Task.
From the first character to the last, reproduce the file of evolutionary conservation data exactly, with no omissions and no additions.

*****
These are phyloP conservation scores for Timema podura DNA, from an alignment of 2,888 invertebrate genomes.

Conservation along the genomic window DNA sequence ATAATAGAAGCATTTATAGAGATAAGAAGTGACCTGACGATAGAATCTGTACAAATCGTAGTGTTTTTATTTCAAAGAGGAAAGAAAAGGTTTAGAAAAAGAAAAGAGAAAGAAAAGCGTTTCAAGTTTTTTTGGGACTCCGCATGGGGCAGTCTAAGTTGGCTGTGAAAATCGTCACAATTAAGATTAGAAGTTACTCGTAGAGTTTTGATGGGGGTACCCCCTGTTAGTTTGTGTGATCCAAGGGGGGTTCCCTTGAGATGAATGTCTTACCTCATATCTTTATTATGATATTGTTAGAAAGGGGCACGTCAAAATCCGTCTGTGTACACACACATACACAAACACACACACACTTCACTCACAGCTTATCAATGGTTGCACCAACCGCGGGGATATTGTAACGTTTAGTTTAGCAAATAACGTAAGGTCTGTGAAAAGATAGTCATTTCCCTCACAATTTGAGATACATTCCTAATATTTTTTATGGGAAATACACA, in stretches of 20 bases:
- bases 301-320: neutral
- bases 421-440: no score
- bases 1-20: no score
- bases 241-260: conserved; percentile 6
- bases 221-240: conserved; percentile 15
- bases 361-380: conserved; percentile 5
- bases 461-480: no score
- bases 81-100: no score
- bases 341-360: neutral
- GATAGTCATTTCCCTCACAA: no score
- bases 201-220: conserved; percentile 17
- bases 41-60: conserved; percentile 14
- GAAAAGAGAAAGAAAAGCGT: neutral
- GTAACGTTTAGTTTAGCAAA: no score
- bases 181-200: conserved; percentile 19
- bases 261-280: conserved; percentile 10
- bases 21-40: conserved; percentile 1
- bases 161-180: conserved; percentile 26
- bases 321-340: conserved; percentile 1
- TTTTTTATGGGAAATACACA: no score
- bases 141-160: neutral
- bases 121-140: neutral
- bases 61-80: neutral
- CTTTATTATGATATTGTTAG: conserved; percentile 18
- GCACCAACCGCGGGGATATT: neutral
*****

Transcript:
These are phyloP conservation scores for Timema podura DNA, from an alignment of 2,888 invertebrate genomes.

Conservation along the genomic window DNA sequence ATAATAGAAGCATTTATAGAGATAAGAAGTGACCTGACGATAGAATCTGTACAAATCGTAGTGTTTTTATTTCAAAGAGGAAAGAAAAGGTTTAGAAAAAGAAAAGAGAAAGAAAAGCGTTTCAAGTTTTTTTGGGACTCCGCATGGGGCAGTCTAAGTTGGCTGTGAAAATCGTCACAATTAAGATTAGAAGTTACTCGTAGAGTTTTGATGGGGGTACCCCCTGTTAGTTTGTGTGATCCAAGGGGGGTTCCCTTGAGATGAATGTCTTACCTCATATCTTTATTATGATATTGTTAGAAAGGGGCACGTCAAAATCCGTCTGTGTACACACACATACACAAACACACACACACTTCACTCACAGCTTATCAATGGTTGCACCAACCGCGGGGATATTGTAACGTTTAGTTTAGCAAATAACGTAAGGTCTGTGAAAAGATAGTCATTTCCCTCACAATTTGAGATACATTCCTAATATTTTTTATGGGAAATACACA, in stretches of 20 bases:
- bases 301-320: neutral
- bases 421-440: no score
- bases 1-20: no score
- bases 241-260: conserved; percentile 6
- bases 221-240: conserved; percentile 15
- bases 361-380: conserved; percentile 5
- bases 461-480: no score
- bases 81-100: no score
- bases 341-360: neutral
- GATAGTCATTTCCCTCACAA: no score
- bases 201-220: conserved; percentile 17
- bases 41-60: conserved; percentile 14
- GAAAAGAGAAAGAAAAGCGT: neutral
- GTAACGTTTAGTTTAGCAAA: no score
- bases 181-200: conserved; percentile 19
- bases 261-280: conserved; percentile 10
- bases 21-40: conserved; percentile 1
- bases 161-180: conserved; percentile 26
- bases 321-340: conserved; percentile 1
- TTTTTTATGGGAAATACACA: no score
- bases 141-160: neutral
- bases 121-140: neutral
- bases 61-80: neutral
- CTTTATTATGATATTGTTAG: conserved; percentile 18
- GCACCAACCGCGGGGATATT: neutral